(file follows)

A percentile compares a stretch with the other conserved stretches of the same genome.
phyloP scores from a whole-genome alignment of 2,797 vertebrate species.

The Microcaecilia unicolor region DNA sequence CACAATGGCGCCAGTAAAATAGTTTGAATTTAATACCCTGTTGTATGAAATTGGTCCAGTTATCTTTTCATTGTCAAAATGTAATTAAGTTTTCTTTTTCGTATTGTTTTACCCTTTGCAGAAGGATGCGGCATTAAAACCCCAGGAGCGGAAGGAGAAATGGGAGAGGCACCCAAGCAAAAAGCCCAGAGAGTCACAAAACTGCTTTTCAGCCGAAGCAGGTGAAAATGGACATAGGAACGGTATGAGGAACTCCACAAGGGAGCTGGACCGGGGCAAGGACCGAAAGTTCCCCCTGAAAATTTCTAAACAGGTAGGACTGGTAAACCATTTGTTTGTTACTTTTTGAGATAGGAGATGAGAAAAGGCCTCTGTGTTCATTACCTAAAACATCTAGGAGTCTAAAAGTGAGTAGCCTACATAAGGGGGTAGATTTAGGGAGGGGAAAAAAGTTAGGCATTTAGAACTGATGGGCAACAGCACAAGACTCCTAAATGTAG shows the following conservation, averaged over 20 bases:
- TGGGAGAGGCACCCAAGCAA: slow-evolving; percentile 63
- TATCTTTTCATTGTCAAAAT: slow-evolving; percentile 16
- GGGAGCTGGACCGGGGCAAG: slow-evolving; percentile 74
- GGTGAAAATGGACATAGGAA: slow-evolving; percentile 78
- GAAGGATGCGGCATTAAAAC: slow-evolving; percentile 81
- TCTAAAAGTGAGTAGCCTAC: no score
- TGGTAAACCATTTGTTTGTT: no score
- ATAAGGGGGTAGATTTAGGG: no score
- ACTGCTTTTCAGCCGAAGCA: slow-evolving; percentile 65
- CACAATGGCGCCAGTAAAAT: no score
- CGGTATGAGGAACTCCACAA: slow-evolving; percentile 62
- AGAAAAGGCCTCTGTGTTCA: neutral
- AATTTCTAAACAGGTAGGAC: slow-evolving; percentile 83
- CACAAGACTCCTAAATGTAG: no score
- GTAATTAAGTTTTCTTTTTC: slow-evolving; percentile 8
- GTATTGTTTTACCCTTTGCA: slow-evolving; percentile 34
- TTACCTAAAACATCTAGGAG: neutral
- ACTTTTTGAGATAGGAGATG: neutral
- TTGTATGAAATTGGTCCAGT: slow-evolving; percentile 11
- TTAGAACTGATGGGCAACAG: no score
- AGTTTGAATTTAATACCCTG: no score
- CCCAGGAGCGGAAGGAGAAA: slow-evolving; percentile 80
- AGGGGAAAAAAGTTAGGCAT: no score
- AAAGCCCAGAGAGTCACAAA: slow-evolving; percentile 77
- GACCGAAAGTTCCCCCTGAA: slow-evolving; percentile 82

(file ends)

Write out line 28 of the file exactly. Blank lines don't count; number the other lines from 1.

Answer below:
- GACCGAAAGTTCCCCCTGAA: slow-evolving; percentile 82